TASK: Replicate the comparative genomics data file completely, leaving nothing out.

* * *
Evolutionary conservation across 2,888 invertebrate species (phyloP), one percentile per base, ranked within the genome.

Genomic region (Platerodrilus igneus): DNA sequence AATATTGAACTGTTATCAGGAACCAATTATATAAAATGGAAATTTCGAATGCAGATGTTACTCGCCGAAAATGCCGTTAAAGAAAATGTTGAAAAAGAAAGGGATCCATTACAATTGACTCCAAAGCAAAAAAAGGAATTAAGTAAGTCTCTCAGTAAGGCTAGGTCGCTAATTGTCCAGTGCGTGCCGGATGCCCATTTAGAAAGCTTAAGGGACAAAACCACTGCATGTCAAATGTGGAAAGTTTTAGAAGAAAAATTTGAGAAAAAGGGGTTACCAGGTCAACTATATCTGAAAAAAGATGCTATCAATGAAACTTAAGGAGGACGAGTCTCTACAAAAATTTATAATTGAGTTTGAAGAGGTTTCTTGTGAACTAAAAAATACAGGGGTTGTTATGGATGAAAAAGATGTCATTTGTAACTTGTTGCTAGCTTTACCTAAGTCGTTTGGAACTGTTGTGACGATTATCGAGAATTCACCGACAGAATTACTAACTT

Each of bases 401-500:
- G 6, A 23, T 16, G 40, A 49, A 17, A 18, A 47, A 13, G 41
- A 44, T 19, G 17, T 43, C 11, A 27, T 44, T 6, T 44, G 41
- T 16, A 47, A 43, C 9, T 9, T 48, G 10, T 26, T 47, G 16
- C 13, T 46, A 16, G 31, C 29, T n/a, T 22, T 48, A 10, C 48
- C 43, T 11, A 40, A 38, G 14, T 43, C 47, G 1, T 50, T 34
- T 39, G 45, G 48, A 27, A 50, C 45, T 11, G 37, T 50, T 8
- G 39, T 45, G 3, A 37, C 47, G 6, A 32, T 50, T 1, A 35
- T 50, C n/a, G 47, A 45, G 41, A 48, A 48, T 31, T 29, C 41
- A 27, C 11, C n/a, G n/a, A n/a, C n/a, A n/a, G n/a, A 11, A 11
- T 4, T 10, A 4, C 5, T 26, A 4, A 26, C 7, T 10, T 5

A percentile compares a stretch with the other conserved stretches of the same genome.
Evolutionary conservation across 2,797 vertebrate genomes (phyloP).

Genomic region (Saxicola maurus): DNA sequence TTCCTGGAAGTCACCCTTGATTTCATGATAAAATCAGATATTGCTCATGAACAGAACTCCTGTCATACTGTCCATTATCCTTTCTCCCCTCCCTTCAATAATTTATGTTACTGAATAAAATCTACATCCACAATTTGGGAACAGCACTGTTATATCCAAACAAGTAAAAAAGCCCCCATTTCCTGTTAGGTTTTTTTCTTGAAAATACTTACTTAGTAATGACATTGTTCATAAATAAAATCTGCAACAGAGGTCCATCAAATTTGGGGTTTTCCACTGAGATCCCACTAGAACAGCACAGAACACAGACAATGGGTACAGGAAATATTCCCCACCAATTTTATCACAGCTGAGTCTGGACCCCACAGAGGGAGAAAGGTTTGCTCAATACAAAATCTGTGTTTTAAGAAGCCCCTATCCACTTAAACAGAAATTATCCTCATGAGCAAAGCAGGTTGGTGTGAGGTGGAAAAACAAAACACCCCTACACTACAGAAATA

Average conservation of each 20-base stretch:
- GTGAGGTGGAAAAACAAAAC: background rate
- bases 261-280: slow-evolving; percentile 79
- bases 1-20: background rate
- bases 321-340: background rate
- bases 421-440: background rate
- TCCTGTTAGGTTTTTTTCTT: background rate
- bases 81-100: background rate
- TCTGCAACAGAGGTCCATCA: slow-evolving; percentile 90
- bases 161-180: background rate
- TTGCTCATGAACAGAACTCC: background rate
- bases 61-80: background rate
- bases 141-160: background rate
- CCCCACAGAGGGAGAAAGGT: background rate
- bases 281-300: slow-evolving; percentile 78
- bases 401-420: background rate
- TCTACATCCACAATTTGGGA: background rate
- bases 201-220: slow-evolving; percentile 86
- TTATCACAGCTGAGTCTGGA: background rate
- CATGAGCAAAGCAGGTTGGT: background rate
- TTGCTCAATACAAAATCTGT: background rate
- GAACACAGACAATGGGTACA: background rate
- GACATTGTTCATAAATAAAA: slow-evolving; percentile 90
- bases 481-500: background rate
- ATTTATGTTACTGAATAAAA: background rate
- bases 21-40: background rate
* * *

Evolutionary conservation across 2,888 invertebrate species (phyloP), one percentile per base, ranked within the genome.

Genomic region (Platerodrilus igneus): DNA sequence AATATTGAACTGTTATCAGGAACCAATTATATAAAATGGAAATTTCGAATGCAGATGTTACTCGCCGAAAATGCCGTTAAAGAAAATGTTGAAAAAGAAAGGGATCCATTACAATTGACTCCAAAGCAAAAAAAGGAATTAAGTAAGTCTCTCAGTAAGGCTAGGTCGCTAATTGTCCAGTGCGTGCCGGATGCCCATTTAGAAAGCTTAAGGGACAAAACCACTGCATGTCAAATGTGGAAAGTTTTAGAAGAAAAATTTGAGAAAAAGGGGTTACCAGGTCAACTATATCTGAAAAAAGATGCTATCAATGAAACTTAAGGAGGACGAGTCTCTACAAAAATTTATAATTGAGTTTGAAGAGGTTTCTTGTGAACTAAAAAATACAGGGGTTGTTATGGATGAAAAAGATGTCATTTGTAACTTGTTGCTAGCTTTACCTAAGTCGTTTGGAACTGTTGTGACGATTATCGAGAATTCACCGACAGAATTACTAACTT

Each of bases 401-500:
- G 6, A 23, T 16, G 40, A 49, A 17, A 18, A 47, A 13, G 41
- A 44, T 19, G 17, T 43, C 11, A 27, T 44, T 6, T 44, G 41
- T 16, A 47, A 43, C 9, T 9, T 48, G 10, T 26, T 47, G 16
- C 13, T 46, A 16, G 31, C 29, T n/a, T 22, T 48, A 10, C 48
- C 43, T 11, A 40, A 38, G 14, T 43, C 47, G 1, T 50, T 34
- T 39, G 45, G 48, A 27, A 50, C 45, T 11, G 37, T 50, T 8
- G 39, T 45, G 3, A 37, C 47, G 6, A 32, T 50, T 1, A 35
- T 50, C n/a, G 47, A 45, G 41, A 48, A 48, T 31, T 29, C 41
- A 27, C 11, C n/a, G n/a, A n/a, C n/a, A n/a, G n/a, A 11, A 11
- T 4, T 10, A 4, C 5, T 26, A 4, A 26, C 7, T 10, T 5

A percentile compares a stretch with the other conserved stretches of the same genome.
Evolutionary conservation across 2,797 vertebrate genomes (phyloP).

Genomic region (Saxicola maurus): DNA sequence TTCCTGGAAGTCACCCTTGATTTCATGATAAAATCAGATATTGCTCATGAACAGAACTCCTGTCATACTGTCCATTATCCTTTCTCCCCTCCCTTCAATAATTTATGTTACTGAATAAAATCTACATCCACAATTTGGGAACAGCACTGTTATATCCAAACAAGTAAAAAAGCCCCCATTTCCTGTTAGGTTTTTTTCTTGAAAATACTTACTTAGTAATGACATTGTTCATAAATAAAATCTGCAACAGAGGTCCATCAAATTTGGGGTTTTCCACTGAGATCCCACTAGAACAGCACAGAACACAGACAATGGGTACAGGAAATATTCCCCACCAATTTTATCACAGCTGAGTCTGGACCCCACAGAGGGAGAAAGGTTTGCTCAATACAAAATCTGTGTTTTAAGAAGCCCCTATCCACTTAAACAGAAATTATCCTCATGAGCAAAGCAGGTTGGTGTGAGGTGGAAAAACAAAACACCCCTACACTACAGAAATA

Average conservation of each 20-base stretch:
- GTGAGGTGGAAAAACAAAAC: background rate
- bases 261-280: slow-evolving; percentile 79
- bases 1-20: background rate
- bases 321-340: background rate
- bases 421-440: background rate
- TCCTGTTAGGTTTTTTTCTT: background rate
- bases 81-100: background rate
- TCTGCAACAGAGGTCCATCA: slow-evolving; percentile 90
- bases 161-180: background rate
- TTGCTCATGAACAGAACTCC: background rate
- bases 61-80: background rate
- bases 141-160: background rate
- CCCCACAGAGGGAGAAAGGT: background rate
- bases 281-300: slow-evolving; percentile 78
- bases 401-420: background rate
- TCTACATCCACAATTTGGGA: background rate
- bases 201-220: slow-evolving; percentile 86
- TTATCACAGCTGAGTCTGGA: background rate
- CATGAGCAAAGCAGGTTGGT: background rate
- TTGCTCAATACAAAATCTGT: background rate
- GAACACAGACAATGGGTACA: background rate
- GACATTGTTCATAAATAAAA: slow-evolving; percentile 90
- bases 481-500: background rate
- ATTTATGTTACTGAATAAAA: background rate
- bases 21-40: background rate